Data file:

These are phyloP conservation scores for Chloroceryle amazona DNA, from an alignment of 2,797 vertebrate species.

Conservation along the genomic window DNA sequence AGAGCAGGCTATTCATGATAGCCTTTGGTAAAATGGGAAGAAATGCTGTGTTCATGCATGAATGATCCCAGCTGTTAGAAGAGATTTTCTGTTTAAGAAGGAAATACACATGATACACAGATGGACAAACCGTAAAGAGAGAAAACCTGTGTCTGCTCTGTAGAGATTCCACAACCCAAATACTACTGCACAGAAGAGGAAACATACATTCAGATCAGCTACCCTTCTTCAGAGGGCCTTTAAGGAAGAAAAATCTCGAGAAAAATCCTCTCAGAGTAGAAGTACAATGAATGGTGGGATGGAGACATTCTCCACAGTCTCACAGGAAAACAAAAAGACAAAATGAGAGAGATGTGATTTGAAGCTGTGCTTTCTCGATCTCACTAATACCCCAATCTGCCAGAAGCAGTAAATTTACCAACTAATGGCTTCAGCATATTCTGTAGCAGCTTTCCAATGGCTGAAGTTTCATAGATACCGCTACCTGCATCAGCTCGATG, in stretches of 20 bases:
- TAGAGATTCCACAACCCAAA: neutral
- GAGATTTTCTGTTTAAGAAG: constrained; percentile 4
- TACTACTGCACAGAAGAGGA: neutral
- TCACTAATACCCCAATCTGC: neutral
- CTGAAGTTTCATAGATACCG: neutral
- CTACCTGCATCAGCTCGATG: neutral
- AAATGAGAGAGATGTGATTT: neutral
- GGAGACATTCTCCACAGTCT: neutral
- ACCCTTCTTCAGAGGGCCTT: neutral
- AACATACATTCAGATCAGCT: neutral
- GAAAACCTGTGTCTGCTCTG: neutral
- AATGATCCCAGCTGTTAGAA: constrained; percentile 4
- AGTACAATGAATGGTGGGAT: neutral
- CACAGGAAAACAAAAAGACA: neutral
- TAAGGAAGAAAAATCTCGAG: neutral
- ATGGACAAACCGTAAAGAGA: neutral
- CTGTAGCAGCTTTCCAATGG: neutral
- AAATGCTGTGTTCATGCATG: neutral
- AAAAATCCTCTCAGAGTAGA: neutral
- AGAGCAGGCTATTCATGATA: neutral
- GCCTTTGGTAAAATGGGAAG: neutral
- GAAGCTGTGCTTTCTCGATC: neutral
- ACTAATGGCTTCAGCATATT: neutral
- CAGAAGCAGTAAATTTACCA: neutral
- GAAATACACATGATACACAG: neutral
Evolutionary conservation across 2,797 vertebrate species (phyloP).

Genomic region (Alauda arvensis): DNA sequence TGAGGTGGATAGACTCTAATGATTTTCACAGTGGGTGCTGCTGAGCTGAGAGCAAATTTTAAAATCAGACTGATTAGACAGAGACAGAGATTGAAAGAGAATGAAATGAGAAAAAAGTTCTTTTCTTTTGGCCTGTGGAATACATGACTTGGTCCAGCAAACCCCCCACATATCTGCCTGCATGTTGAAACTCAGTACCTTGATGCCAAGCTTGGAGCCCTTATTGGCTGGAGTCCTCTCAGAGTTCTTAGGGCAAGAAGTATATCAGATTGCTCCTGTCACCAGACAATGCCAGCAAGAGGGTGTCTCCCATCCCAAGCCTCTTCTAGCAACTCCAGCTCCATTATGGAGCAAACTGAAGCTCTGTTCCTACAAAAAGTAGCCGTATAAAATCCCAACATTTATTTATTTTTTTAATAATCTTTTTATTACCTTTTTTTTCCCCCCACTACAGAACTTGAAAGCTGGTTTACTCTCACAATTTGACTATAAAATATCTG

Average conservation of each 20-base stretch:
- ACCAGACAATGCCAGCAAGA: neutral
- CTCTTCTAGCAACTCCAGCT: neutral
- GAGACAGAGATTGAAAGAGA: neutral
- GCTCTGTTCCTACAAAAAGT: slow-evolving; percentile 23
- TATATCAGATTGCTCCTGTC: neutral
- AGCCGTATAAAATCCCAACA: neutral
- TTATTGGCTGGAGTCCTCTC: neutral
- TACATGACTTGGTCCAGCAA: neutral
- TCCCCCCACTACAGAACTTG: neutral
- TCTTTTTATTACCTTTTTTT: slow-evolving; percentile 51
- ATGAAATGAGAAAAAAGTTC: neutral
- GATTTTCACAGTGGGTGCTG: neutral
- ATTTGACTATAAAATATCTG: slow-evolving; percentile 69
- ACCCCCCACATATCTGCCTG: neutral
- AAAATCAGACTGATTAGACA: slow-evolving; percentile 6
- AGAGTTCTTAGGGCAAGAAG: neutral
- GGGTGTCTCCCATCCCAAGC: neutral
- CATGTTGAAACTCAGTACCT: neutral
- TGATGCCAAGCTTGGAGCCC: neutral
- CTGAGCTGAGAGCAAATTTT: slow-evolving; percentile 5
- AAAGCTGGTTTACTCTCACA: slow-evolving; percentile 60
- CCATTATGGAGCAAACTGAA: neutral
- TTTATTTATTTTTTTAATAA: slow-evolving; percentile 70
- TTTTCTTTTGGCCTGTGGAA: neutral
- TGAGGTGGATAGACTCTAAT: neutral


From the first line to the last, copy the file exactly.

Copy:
These are phyloP conservation scores for Chloroceryle amazona DNA, from an alignment of 2,797 vertebrate species.

Conservation along the genomic window DNA sequence AGAGCAGGCTATTCATGATAGCCTTTGGTAAAATGGGAAGAAATGCTGTGTTCATGCATGAATGATCCCAGCTGTTAGAAGAGATTTTCTGTTTAAGAAGGAAATACACATGATACACAGATGGACAAACCGTAAAGAGAGAAAACCTGTGTCTGCTCTGTAGAGATTCCACAACCCAAATACTACTGCACAGAAGAGGAAACATACATTCAGATCAGCTACCCTTCTTCAGAGGGCCTTTAAGGAAGAAAAATCTCGAGAAAAATCCTCTCAGAGTAGAAGTACAATGAATGGTGGGATGGAGACATTCTCCACAGTCTCACAGGAAAACAAAAAGACAAAATGAGAGAGATGTGATTTGAAGCTGTGCTTTCTCGATCTCACTAATACCCCAATCTGCCAGAAGCAGTAAATTTACCAACTAATGGCTTCAGCATATTCTGTAGCAGCTTTCCAATGGCTGAAGTTTCATAGATACCGCTACCTGCATCAGCTCGATG, in stretches of 20 bases:
- TAGAGATTCCACAACCCAAA: neutral
- GAGATTTTCTGTTTAAGAAG: constrained; percentile 4
- TACTACTGCACAGAAGAGGA: neutral
- TCACTAATACCCCAATCTGC: neutral
- CTGAAGTTTCATAGATACCG: neutral
- CTACCTGCATCAGCTCGATG: neutral
- AAATGAGAGAGATGTGATTT: neutral
- GGAGACATTCTCCACAGTCT: neutral
- ACCCTTCTTCAGAGGGCCTT: neutral
- AACATACATTCAGATCAGCT: neutral
- GAAAACCTGTGTCTGCTCTG: neutral
- AATGATCCCAGCTGTTAGAA: constrained; percentile 4
- AGTACAATGAATGGTGGGAT: neutral
- CACAGGAAAACAAAAAGACA: neutral
- TAAGGAAGAAAAATCTCGAG: neutral
- ATGGACAAACCGTAAAGAGA: neutral
- CTGTAGCAGCTTTCCAATGG: neutral
- AAATGCTGTGTTCATGCATG: neutral
- AAAAATCCTCTCAGAGTAGA: neutral
- AGAGCAGGCTATTCATGATA: neutral
- GCCTTTGGTAAAATGGGAAG: neutral
- GAAGCTGTGCTTTCTCGATC: neutral
- ACTAATGGCTTCAGCATATT: neutral
- CAGAAGCAGTAAATTTACCA: neutral
- GAAATACACATGATACACAG: neutral
Evolutionary conservation across 2,797 vertebrate species (phyloP).

Genomic region (Alauda arvensis): DNA sequence TGAGGTGGATAGACTCTAATGATTTTCACAGTGGGTGCTGCTGAGCTGAGAGCAAATTTTAAAATCAGACTGATTAGACAGAGACAGAGATTGAAAGAGAATGAAATGAGAAAAAAGTTCTTTTCTTTTGGCCTGTGGAATACATGACTTGGTCCAGCAAACCCCCCACATATCTGCCTGCATGTTGAAACTCAGTACCTTGATGCCAAGCTTGGAGCCCTTATTGGCTGGAGTCCTCTCAGAGTTCTTAGGGCAAGAAGTATATCAGATTGCTCCTGTCACCAGACAATGCCAGCAAGAGGGTGTCTCCCATCCCAAGCCTCTTCTAGCAACTCCAGCTCCATTATGGAGCAAACTGAAGCTCTGTTCCTACAAAAAGTAGCCGTATAAAATCCCAACATTTATTTATTTTTTTAATAATCTTTTTATTACCTTTTTTTTCCCCCCACTACAGAACTTGAAAGCTGGTTTACTCTCACAATTTGACTATAAAATATCTG

Average conservation of each 20-base stretch:
- ACCAGACAATGCCAGCAAGA: neutral
- CTCTTCTAGCAACTCCAGCT: neutral
- GAGACAGAGATTGAAAGAGA: neutral
- GCTCTGTTCCTACAAAAAGT: slow-evolving; percentile 23
- TATATCAGATTGCTCCTGTC: neutral
- AGCCGTATAAAATCCCAACA: neutral
- TTATTGGCTGGAGTCCTCTC: neutral
- TACATGACTTGGTCCAGCAA: neutral
- TCCCCCCACTACAGAACTTG: neutral
- TCTTTTTATTACCTTTTTTT: slow-evolving; percentile 51
- ATGAAATGAGAAAAAAGTTC: neutral
- GATTTTCACAGTGGGTGCTG: neutral
- ATTTGACTATAAAATATCTG: slow-evolving; percentile 69
- ACCCCCCACATATCTGCCTG: neutral
- AAAATCAGACTGATTAGACA: slow-evolving; percentile 6
- AGAGTTCTTAGGGCAAGAAG: neutral
- GGGTGTCTCCCATCCCAAGC: neutral
- CATGTTGAAACTCAGTACCT: neutral
- TGATGCCAAGCTTGGAGCCC: neutral
- CTGAGCTGAGAGCAAATTTT: slow-evolving; percentile 5
- AAAGCTGGTTTACTCTCACA: slow-evolving; percentile 60
- CCATTATGGAGCAAACTGAA: neutral
- TTTATTTATTTTTTTAATAA: slow-evolving; percentile 70
- TTTTCTTTTGGCCTGTGGAA: neutral
- TGAGGTGGATAGACTCTAAT: neutral